When I was in Calgary last month, there was one place I visited that didn’t really fit into the overarching narrative of the beer halls that are springing up there, and this is because it doesn’t really do North American craft beers in the same way that the other beer halls do. WURST is more interested in serving traditional German beers and in creating a somewhat more authentic Bavarian beer hall atmosphere.
The truth of the matter is that I didn’t know exactly what to do with what I was seeing within the larger context. All I know is that this sort of thing doesn’t really exist in Toronto in the same way. There isn’t the same dedication to the concept. We have WVRST, which is unrelated and very good, but the selection of beer is wider and the focus of the food menu is narrower.
The first thing that you need to know about WURST is that it’s incredibly tastefully appointed. The main dining room in the upstairs section has gone for a beer garden feel complete with trees indoors and it feels a great deal more like a fine dining establishment than I was expecting. Since I was there on a survey of the Calgary beer scene, we retired to the downstairs section, which is more traditionally a beer hall with long table communal seating and a large selection of taps featured prominently at the bar. One of the nicest features of the place is the set of lockers that is visible as you descend the main staircase. They hold dozens of steins which are reserved for regular visitors to the beer hall. It’s a lovely touch that I’ve seen discussed in other pubs, but never brought to fruition on quite this scale.
The reason I’m writing about WURST now is that they have a launch on the 20th. They’re bringing in Hofbrau Munchen (and if anyone can tell me how to make this keyboard produce an umlaut, you’ll be thanked). I want to suggest to you that these are beers worth trying, and as a matter of fact they’re showing up across the country. I believe we’re meant to be getting them in Ontario shortly as well. Plus, Hofbrau has a new beer hall opening in Chicago. The Germans are an industrious people.
I think that it was because I had not announced a specific agenda that I was poured nearly a half pint of everything that was on tap at WURST and could be said to hail vaguely from the region of Bavaria. This may have coloured my impression of the lunchtime I spent there, as might the fact that they were served by a lovely young lady who looked capable of wrapping a stein around your head if you cracked wise about her lederhosen. I think you want a waitress you can respect (and possibly fear a little).
That said, my favourites were the Ayinger Brau Weiss, which I think is a very underrated beer (four dollars at the LCBO, Junior Rangers!) and the Hofbrau Munich Helles.
You have to understand: A month of drinking discount beer after going for the hoppiest thing going will do interesting things to your palate. If you drink a 60 IBU beer regularly, and that is your baseline… well, I’m sorry, but your palate is absolutely wrecked. The level of bitterness you enjoy has creeped up to the point that you’re probably not a great judge of stuff less hoppy than that. I have come back from February realizing that Black Oak Pale Ale may not be generally considered to be a hoppy brew, but it is. It just is.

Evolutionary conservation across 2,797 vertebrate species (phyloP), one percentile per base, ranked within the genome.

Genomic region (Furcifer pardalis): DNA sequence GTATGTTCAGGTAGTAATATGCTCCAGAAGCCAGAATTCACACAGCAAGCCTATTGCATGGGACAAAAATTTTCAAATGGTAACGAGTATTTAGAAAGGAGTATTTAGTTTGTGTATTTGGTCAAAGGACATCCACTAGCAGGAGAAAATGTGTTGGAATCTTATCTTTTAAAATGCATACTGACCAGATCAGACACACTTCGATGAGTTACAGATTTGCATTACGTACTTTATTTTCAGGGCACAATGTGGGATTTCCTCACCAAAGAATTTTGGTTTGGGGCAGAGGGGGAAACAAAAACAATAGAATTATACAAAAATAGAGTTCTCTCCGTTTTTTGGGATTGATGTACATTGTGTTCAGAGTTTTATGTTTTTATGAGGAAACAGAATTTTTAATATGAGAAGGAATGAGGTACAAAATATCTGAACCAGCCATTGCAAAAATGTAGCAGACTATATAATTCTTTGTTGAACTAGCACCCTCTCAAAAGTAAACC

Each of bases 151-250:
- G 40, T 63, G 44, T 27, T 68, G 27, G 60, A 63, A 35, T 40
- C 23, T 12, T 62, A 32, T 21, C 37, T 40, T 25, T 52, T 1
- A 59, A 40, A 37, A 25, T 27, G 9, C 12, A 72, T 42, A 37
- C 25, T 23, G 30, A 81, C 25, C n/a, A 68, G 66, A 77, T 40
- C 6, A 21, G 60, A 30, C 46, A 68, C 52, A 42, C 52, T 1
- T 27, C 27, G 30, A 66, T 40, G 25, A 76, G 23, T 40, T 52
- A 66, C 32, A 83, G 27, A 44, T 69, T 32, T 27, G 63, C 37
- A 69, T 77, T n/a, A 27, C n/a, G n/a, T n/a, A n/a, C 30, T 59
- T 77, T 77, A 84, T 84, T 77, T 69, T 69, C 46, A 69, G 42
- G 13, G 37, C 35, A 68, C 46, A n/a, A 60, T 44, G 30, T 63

At the midpoint, at twenty days of macro lager, Hofbrau Munich Helles was revelatory. It explained so much. Like, “why were the American 19th century breweries trying to copy this” and “why is 90% of the world’s beer lager?” The Hofbrau Munich Helles is just this beautifully poised, wonderfully balanced beer with a slightly honeyed sweetness that fades to increasing bitterness which fades away. The mouthfeel is marvelous. The carbonation is perfect. It’s balanced on the edge of a knife. I have a friend, Greg Sherry, who has periodically worn a Hofbrau Munchen hat to beer festivals. It made him look like Gandalf the Slightly Tipsy. I will never make fun of him again.
I’m sure the dark is good too, but in that moment the Helles was the first beer I tasted and I looked at the rest of the tasting glasses and thought “can’t I just stick with this?”
The other thing I should mention is that Grant Parry is doing a really excellent job in the kitchen. The charcuterie and cheese platter was marvelous down to the speck and landjager and this buffalo bresaola that I think he called wunderfleisch. Everything that reasonably can be is sourced locally. Much of the Charcuterie came from down the highway in Canmore. There is some really lovely stuff on offer.
The food that came out of the kitchen looked better than anything I’ve ever seen in a beer hall. Maria Mendelman, their events manager, ordered a Chicken dish that looked fantastic. I asked Grant what they do that no one else does. I should have known there would be trouble when he giggled to himself.
I want to introduce you to the BAVARIAN WING.
The concept here is that you take a chicken wing and bone it out.
Then, you stuff the wing with sausage.
You poach the whole issue, dry it off and coat it in pretzel crumbs. Then you cover it in hot sauce.
The BAVARIAN WING is a … well, let’s just say that someday it’ll end up in front of a tribunal at The Hague. They come three to an order, apparently. It is exactly the right kind of mistake to make at about 11:30 PM after a long night of hoisting a stein. It is exactly right for the venue, and it is the kind of thing that you need after an enthusiastic evening of drinking Hofbrau Munich Helles.
If you’re in or around Calgary this Wednesday, WURST is where you want to be. There’s food that is some of the best I’ve seen around beer in Canada. There’s a beer that really deserves some attention. And, if you get to the point in the evening where it’s death or glory, there’s the BAVARIAN WING.
If you’re in Ontario, you should also check out the Hofbrau Munich Helles. It’ll be on tap somewhere near you shortly.